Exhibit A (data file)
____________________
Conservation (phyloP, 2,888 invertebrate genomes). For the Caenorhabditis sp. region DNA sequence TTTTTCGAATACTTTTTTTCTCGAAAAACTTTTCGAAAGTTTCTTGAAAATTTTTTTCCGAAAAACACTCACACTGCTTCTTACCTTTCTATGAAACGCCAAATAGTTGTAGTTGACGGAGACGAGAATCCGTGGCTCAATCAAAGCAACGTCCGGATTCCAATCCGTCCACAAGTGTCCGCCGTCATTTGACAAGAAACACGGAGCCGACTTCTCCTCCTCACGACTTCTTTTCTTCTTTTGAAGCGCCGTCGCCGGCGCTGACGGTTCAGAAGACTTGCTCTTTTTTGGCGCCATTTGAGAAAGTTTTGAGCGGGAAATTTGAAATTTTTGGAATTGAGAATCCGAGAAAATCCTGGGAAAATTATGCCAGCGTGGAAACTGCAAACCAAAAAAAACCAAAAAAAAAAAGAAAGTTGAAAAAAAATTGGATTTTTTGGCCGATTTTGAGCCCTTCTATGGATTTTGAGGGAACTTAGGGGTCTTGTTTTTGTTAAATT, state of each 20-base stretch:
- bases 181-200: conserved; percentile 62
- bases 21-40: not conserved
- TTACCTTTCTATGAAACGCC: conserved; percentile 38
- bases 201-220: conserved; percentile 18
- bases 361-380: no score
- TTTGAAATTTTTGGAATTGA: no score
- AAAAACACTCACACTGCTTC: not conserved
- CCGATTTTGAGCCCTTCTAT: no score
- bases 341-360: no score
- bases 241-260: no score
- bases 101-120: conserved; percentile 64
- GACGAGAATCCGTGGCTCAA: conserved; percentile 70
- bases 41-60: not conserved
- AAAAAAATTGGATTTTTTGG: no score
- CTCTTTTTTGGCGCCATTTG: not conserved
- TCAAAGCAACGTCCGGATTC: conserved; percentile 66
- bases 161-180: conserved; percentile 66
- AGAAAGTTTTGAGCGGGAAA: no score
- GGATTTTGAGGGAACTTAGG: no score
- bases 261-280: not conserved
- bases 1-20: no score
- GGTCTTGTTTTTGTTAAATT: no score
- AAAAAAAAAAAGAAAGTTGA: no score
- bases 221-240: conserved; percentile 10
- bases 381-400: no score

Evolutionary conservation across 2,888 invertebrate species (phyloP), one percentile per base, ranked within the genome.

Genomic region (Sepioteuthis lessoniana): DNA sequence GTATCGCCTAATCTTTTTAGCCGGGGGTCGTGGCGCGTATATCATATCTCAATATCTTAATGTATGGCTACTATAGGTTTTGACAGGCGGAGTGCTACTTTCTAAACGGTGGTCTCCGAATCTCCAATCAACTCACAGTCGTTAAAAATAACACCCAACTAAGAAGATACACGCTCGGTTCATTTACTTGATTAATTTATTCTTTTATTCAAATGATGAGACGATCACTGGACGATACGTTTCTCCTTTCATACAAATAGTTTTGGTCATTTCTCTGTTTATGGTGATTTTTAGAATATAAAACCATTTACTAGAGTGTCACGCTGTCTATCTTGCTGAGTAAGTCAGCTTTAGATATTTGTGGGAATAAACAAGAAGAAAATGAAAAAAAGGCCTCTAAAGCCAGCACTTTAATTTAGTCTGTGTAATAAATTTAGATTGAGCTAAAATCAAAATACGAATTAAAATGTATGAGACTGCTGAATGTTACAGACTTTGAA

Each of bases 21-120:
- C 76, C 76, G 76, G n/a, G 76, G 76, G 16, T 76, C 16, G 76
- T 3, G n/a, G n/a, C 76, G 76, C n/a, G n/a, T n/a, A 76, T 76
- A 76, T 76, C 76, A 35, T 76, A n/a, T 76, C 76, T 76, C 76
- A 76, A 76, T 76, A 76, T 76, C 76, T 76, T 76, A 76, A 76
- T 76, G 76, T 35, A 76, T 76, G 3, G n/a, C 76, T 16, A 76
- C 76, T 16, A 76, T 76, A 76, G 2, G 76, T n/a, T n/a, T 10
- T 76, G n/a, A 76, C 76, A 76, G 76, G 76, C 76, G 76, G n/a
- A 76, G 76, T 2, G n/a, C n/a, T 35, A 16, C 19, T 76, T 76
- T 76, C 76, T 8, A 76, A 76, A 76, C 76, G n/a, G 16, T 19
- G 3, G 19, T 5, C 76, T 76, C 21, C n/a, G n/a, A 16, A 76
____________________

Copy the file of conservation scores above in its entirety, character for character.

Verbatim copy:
Conservation (phyloP, 2,888 invertebrate genomes). For the Caenorhabditis sp. region DNA sequence TTTTTCGAATACTTTTTTTCTCGAAAAACTTTTCGAAAGTTTCTTGAAAATTTTTTTCCGAAAAACACTCACACTGCTTCTTACCTTTCTATGAAACGCCAAATAGTTGTAGTTGACGGAGACGAGAATCCGTGGCTCAATCAAAGCAACGTCCGGATTCCAATCCGTCCACAAGTGTCCGCCGTCATTTGACAAGAAACACGGAGCCGACTTCTCCTCCTCACGACTTCTTTTCTTCTTTTGAAGCGCCGTCGCCGGCGCTGACGGTTCAGAAGACTTGCTCTTTTTTGGCGCCATTTGAGAAAGTTTTGAGCGGGAAATTTGAAATTTTTGGAATTGAGAATCCGAGAAAATCCTGGGAAAATTATGCCAGCGTGGAAACTGCAAACCAAAAAAAACCAAAAAAAAAAAGAAAGTTGAAAAAAAATTGGATTTTTTGGCCGATTTTGAGCCCTTCTATGGATTTTGAGGGAACTTAGGGGTCTTGTTTTTGTTAAATT, state of each 20-base stretch:
- bases 181-200: conserved; percentile 62
- bases 21-40: not conserved
- TTACCTTTCTATGAAACGCC: conserved; percentile 38
- bases 201-220: conserved; percentile 18
- bases 361-380: no score
- TTTGAAATTTTTGGAATTGA: no score
- AAAAACACTCACACTGCTTC: not conserved
- CCGATTTTGAGCCCTTCTAT: no score
- bases 341-360: no score
- bases 241-260: no score
- bases 101-120: conserved; percentile 64
- GACGAGAATCCGTGGCTCAA: conserved; percentile 70
- bases 41-60: not conserved
- AAAAAAATTGGATTTTTTGG: no score
- CTCTTTTTTGGCGCCATTTG: not conserved
- TCAAAGCAACGTCCGGATTC: conserved; percentile 66
- bases 161-180: conserved; percentile 66
- AGAAAGTTTTGAGCGGGAAA: no score
- GGATTTTGAGGGAACTTAGG: no score
- bases 261-280: not conserved
- bases 1-20: no score
- GGTCTTGTTTTTGTTAAATT: no score
- AAAAAAAAAAAGAAAGTTGA: no score
- bases 221-240: conserved; percentile 10
- bases 381-400: no score

Evolutionary conservation across 2,888 invertebrate species (phyloP), one percentile per base, ranked within the genome.

Genomic region (Sepioteuthis lessoniana): DNA sequence GTATCGCCTAATCTTTTTAGCCGGGGGTCGTGGCGCGTATATCATATCTCAATATCTTAATGTATGGCTACTATAGGTTTTGACAGGCGGAGTGCTACTTTCTAAACGGTGGTCTCCGAATCTCCAATCAACTCACAGTCGTTAAAAATAACACCCAACTAAGAAGATACACGCTCGGTTCATTTACTTGATTAATTTATTCTTTTATTCAAATGATGAGACGATCACTGGACGATACGTTTCTCCTTTCATACAAATAGTTTTGGTCATTTCTCTGTTTATGGTGATTTTTAGAATATAAAACCATTTACTAGAGTGTCACGCTGTCTATCTTGCTGAGTAAGTCAGCTTTAGATATTTGTGGGAATAAACAAGAAGAAAATGAAAAAAAGGCCTCTAAAGCCAGCACTTTAATTTAGTCTGTGTAATAAATTTAGATTGAGCTAAAATCAAAATACGAATTAAAATGTATGAGACTGCTGAATGTTACAGACTTTGAA

Each of bases 21-120:
- C 76, C 76, G 76, G n/a, G 76, G 76, G 16, T 76, C 16, G 76
- T 3, G n/a, G n/a, C 76, G 76, C n/a, G n/a, T n/a, A 76, T 76
- A 76, T 76, C 76, A 35, T 76, A n/a, T 76, C 76, T 76, C 76
- A 76, A 76, T 76, A 76, T 76, C 76, T 76, T 76, A 76, A 76
- T 76, G 76, T 35, A 76, T 76, G 3, G n/a, C 76, T 16, A 76
- C 76, T 16, A 76, T 76, A 76, G 2, G 76, T n/a, T n/a, T 10
- T 76, G n/a, A 76, C 76, A 76, G 76, G 76, C 76, G 76, G n/a
- A 76, G 76, T 2, G n/a, C n/a, T 35, A 16, C 19, T 76, T 76
- T 76, C 76, T 8, A 76, A 76, A 76, C 76, G n/a, G 16, T 19
- G 3, G 19, T 5, C 76, T 76, C 21, C n/a, G n/a, A 16, A 76